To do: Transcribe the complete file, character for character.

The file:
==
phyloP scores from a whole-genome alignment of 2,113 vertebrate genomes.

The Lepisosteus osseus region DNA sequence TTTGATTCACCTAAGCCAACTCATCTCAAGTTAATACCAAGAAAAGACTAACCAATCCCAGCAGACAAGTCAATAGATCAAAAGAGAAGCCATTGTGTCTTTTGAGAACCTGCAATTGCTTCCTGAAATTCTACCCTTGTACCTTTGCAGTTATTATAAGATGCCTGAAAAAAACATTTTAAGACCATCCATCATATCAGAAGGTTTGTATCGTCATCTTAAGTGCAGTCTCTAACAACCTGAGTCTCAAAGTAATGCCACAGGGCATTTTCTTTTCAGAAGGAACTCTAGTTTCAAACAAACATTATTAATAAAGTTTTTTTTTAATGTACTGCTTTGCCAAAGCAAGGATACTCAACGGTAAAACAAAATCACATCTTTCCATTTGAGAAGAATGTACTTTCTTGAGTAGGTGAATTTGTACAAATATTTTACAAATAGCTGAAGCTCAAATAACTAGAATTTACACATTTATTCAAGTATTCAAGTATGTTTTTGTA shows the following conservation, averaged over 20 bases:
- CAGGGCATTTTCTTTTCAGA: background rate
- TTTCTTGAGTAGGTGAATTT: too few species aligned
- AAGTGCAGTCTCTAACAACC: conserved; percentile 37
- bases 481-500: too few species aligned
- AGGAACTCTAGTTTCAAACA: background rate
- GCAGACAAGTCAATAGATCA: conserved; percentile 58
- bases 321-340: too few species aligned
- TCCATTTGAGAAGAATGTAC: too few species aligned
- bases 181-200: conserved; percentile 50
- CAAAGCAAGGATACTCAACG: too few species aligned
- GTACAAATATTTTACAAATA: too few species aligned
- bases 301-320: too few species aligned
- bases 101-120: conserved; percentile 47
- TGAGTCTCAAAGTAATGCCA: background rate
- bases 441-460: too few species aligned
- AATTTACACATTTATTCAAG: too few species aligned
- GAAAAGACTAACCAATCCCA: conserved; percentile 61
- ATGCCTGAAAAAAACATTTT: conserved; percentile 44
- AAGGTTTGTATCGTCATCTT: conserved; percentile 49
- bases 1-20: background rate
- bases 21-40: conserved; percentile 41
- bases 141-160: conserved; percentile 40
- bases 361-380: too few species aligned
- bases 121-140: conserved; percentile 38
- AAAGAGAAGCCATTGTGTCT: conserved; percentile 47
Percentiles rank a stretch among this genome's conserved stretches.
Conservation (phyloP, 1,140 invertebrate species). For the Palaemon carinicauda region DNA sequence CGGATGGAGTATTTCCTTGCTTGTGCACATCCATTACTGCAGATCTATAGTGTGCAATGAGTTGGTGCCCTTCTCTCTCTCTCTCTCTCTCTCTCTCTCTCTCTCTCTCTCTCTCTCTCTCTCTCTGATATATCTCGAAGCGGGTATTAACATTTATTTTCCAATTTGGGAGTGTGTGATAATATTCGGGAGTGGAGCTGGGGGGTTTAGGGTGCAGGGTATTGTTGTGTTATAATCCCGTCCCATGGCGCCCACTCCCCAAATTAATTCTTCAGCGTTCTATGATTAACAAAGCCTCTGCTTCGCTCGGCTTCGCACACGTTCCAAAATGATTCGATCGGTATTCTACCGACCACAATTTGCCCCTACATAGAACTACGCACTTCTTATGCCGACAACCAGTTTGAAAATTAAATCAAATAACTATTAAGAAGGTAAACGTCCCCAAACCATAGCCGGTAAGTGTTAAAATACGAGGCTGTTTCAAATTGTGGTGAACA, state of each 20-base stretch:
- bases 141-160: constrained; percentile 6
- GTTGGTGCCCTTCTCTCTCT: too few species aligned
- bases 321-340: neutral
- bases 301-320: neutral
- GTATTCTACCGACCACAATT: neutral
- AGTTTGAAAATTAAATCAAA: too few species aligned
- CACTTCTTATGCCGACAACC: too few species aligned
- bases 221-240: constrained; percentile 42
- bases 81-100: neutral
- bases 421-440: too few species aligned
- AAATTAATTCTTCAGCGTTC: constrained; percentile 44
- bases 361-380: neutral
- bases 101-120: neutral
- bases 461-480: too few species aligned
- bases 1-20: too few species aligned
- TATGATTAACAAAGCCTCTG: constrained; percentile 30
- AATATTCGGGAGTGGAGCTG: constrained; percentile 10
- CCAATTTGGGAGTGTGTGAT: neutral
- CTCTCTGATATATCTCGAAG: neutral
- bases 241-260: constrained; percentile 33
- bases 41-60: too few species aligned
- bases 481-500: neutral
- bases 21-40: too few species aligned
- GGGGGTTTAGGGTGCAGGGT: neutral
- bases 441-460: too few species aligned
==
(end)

phyloP scores from a whole-genome alignment of 2,113 vertebrate genomes.

The Lepisosteus osseus region DNA sequence TTTGATTCACCTAAGCCAACTCATCTCAAGTTAATACCAAGAAAAGACTAACCAATCCCAGCAGACAAGTCAATAGATCAAAAGAGAAGCCATTGTGTCTTTTGAGAACCTGCAATTGCTTCCTGAAATTCTACCCTTGTACCTTTGCAGTTATTATAAGATGCCTGAAAAAAACATTTTAAGACCATCCATCATATCAGAAGGTTTGTATCGTCATCTTAAGTGCAGTCTCTAACAACCTGAGTCTCAAAGTAATGCCACAGGGCATTTTCTTTTCAGAAGGAACTCTAGTTTCAAACAAACATTATTAATAAAGTTTTTTTTTAATGTACTGCTTTGCCAAAGCAAGGATACTCAACGGTAAAACAAAATCACATCTTTCCATTTGAGAAGAATGTACTTTCTTGAGTAGGTGAATTTGTACAAATATTTTACAAATAGCTGAAGCTCAAATAACTAGAATTTACACATTTATTCAAGTATTCAAGTATGTTTTTGTA shows the following conservation, averaged over 20 bases:
- CAGGGCATTTTCTTTTCAGA: background rate
- TTTCTTGAGTAGGTGAATTT: too few species aligned
- AAGTGCAGTCTCTAACAACC: conserved; percentile 37
- bases 481-500: too few species aligned
- AGGAACTCTAGTTTCAAACA: background rate
- GCAGACAAGTCAATAGATCA: conserved; percentile 58
- bases 321-340: too few species aligned
- TCCATTTGAGAAGAATGTAC: too few species aligned
- bases 181-200: conserved; percentile 50
- CAAAGCAAGGATACTCAACG: too few species aligned
- GTACAAATATTTTACAAATA: too few species aligned
- bases 301-320: too few species aligned
- bases 101-120: conserved; percentile 47
- TGAGTCTCAAAGTAATGCCA: background rate
- bases 441-460: too few species aligned
- AATTTACACATTTATTCAAG: too few species aligned
- GAAAAGACTAACCAATCCCA: conserved; percentile 61
- ATGCCTGAAAAAAACATTTT: conserved; percentile 44
- AAGGTTTGTATCGTCATCTT: conserved; percentile 49
- bases 1-20: background rate
- bases 21-40: conserved; percentile 41
- bases 141-160: conserved; percentile 40
- bases 361-380: too few species aligned
- bases 121-140: conserved; percentile 38
- AAAGAGAAGCCATTGTGTCT: conserved; percentile 47
Percentiles rank a stretch among this genome's conserved stretches.
Conservation (phyloP, 1,140 invertebrate species). For the Palaemon carinicauda region DNA sequence CGGATGGAGTATTTCCTTGCTTGTGCACATCCATTACTGCAGATCTATAGTGTGCAATGAGTTGGTGCCCTTCTCTCTCTCTCTCTCTCTCTCTCTCTCTCTCTCTCTCTCTCTCTCTCTCTCTCTGATATATCTCGAAGCGGGTATTAACATTTATTTTCCAATTTGGGAGTGTGTGATAATATTCGGGAGTGGAGCTGGGGGGTTTAGGGTGCAGGGTATTGTTGTGTTATAATCCCGTCCCATGGCGCCCACTCCCCAAATTAATTCTTCAGCGTTCTATGATTAACAAAGCCTCTGCTTCGCTCGGCTTCGCACACGTTCCAAAATGATTCGATCGGTATTCTACCGACCACAATTTGCCCCTACATAGAACTACGCACTTCTTATGCCGACAACCAGTTTGAAAATTAAATCAAATAACTATTAAGAAGGTAAACGTCCCCAAACCATAGCCGGTAAGTGTTAAAATACGAGGCTGTTTCAAATTGTGGTGAACA, state of each 20-base stretch:
- bases 141-160: constrained; percentile 6
- GTTGGTGCCCTTCTCTCTCT: too few species aligned
- bases 321-340: neutral
- bases 301-320: neutral
- GTATTCTACCGACCACAATT: neutral
- AGTTTGAAAATTAAATCAAA: too few species aligned
- CACTTCTTATGCCGACAACC: too few species aligned
- bases 221-240: constrained; percentile 42
- bases 81-100: neutral
- bases 421-440: too few species aligned
- AAATTAATTCTTCAGCGTTC: constrained; percentile 44
- bases 361-380: neutral
- bases 101-120: neutral
- bases 461-480: too few species aligned
- bases 1-20: too few species aligned
- TATGATTAACAAAGCCTCTG: constrained; percentile 30
- AATATTCGGGAGTGGAGCTG: constrained; percentile 10
- CCAATTTGGGAGTGTGTGAT: neutral
- CTCTCTGATATATCTCGAAG: neutral
- bases 241-260: constrained; percentile 33
- bases 41-60: too few species aligned
- bases 481-500: neutral
- bases 21-40: too few species aligned
- GGGGGTTTAGGGTGCAGGGT: neutral
- bases 441-460: too few species aligned